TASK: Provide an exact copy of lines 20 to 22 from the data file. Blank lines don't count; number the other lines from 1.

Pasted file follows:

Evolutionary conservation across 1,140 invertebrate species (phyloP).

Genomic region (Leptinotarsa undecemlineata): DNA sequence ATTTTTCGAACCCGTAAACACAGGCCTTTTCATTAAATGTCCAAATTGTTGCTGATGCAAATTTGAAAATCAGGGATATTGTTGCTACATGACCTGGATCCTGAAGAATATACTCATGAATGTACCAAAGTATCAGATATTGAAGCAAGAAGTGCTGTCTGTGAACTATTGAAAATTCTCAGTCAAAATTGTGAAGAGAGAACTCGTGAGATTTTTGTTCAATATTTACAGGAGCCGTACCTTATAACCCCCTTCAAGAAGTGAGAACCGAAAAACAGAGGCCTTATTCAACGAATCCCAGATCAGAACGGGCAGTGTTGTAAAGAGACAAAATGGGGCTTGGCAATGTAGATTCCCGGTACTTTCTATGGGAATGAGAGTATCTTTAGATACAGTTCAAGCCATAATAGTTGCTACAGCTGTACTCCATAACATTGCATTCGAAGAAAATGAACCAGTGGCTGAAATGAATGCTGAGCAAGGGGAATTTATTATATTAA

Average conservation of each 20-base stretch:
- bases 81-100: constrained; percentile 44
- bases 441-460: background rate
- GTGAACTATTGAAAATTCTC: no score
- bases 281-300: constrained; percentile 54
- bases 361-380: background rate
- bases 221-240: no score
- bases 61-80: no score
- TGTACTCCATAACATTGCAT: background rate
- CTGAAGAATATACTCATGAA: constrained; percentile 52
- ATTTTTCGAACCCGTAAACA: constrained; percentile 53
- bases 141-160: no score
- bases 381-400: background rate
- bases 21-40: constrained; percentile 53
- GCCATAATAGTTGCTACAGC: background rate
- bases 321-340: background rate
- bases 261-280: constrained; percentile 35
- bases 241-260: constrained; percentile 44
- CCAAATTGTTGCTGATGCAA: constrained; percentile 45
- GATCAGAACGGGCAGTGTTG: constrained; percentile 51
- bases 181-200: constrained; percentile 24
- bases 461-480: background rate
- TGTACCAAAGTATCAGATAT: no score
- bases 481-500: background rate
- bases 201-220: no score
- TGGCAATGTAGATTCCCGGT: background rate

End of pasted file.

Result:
- bases 241-260: constrained; percentile 44
- CCAAATTGTTGCTGATGCAA: constrained; percentile 45
- GATCAGAACGGGCAGTGTTG: constrained; percentile 51